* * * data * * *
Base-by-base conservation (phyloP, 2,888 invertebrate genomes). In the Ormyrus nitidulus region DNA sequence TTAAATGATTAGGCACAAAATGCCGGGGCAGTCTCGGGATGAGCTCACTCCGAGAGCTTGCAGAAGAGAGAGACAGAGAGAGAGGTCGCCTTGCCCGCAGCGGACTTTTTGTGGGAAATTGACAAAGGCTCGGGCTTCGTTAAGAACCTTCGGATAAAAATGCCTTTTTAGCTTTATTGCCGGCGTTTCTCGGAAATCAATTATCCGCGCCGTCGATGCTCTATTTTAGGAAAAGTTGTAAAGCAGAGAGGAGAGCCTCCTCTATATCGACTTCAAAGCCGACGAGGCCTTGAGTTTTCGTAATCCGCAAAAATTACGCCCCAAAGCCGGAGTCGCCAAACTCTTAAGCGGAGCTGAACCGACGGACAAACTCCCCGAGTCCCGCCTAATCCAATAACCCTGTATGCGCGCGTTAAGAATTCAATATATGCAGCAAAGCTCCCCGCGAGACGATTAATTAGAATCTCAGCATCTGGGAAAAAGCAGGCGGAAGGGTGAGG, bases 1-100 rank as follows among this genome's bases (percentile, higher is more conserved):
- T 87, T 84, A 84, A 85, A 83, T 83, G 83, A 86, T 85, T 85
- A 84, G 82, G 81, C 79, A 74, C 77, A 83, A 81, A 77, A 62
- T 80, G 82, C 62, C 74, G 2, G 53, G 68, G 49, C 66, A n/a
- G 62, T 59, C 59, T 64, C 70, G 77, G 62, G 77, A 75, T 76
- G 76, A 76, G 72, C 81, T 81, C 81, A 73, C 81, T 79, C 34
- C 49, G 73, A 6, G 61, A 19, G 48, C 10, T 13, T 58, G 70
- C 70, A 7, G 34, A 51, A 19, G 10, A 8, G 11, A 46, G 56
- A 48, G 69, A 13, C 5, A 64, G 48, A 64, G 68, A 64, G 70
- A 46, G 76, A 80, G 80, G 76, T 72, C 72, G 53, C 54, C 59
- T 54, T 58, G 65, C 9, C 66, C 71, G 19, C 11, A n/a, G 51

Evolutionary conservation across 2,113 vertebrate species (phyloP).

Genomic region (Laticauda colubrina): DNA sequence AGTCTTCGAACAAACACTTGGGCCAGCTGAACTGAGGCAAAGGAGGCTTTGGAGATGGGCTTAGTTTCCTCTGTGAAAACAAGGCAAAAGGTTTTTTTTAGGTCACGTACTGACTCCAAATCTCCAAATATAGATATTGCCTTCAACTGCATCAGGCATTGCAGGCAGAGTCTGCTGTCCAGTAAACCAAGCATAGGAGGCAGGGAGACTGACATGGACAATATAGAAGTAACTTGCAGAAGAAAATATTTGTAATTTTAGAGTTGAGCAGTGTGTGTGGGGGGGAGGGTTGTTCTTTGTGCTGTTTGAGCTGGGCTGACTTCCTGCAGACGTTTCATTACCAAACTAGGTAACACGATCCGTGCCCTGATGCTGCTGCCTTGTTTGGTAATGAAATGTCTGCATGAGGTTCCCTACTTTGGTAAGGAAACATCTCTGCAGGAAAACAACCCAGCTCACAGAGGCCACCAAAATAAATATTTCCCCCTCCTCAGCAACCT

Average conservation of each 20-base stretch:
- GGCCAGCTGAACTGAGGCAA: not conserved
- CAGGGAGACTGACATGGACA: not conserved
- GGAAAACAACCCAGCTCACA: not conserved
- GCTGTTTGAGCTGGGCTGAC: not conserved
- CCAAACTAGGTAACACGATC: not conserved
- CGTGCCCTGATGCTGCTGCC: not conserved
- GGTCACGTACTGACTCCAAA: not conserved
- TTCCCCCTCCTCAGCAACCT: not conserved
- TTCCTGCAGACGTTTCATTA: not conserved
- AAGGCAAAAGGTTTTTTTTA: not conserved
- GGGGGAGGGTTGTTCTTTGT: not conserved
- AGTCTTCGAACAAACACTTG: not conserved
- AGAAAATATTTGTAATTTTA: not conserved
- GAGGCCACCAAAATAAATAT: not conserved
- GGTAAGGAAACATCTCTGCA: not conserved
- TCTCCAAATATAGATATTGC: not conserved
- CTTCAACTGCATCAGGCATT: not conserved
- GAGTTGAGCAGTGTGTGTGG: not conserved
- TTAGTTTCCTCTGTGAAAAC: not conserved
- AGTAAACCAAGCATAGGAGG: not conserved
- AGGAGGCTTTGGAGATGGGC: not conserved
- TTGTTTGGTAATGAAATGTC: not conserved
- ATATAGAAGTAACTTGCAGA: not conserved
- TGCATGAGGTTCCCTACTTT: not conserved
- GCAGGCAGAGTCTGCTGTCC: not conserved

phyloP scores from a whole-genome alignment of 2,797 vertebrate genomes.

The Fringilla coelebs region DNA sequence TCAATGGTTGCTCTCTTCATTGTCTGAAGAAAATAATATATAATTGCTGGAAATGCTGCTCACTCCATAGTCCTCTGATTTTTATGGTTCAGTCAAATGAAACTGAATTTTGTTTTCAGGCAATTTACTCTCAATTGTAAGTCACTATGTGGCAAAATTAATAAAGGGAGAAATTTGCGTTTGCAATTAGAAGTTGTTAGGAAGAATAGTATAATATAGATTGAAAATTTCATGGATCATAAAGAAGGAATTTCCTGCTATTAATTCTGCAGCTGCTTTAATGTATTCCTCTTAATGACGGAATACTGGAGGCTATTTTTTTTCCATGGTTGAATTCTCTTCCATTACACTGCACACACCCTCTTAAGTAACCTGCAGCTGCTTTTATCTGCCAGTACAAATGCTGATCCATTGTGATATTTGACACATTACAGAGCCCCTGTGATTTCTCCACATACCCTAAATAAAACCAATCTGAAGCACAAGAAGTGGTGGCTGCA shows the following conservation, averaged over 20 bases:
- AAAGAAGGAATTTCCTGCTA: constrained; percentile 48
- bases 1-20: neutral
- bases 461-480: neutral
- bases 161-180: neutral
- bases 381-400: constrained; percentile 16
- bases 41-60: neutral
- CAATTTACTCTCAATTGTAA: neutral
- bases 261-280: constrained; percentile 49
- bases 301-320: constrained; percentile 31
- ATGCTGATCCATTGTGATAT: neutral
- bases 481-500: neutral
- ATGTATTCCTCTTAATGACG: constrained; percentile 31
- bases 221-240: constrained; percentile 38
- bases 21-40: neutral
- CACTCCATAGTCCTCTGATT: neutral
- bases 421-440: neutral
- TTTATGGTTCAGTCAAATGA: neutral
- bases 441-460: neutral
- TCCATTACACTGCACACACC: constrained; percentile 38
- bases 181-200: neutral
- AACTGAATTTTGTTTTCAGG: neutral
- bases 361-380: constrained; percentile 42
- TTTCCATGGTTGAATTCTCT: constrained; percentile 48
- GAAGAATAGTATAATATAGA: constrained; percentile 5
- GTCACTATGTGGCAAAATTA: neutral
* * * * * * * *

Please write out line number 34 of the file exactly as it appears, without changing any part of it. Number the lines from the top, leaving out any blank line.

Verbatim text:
- AGTAAACCAAGCATAGGAGG: not conserved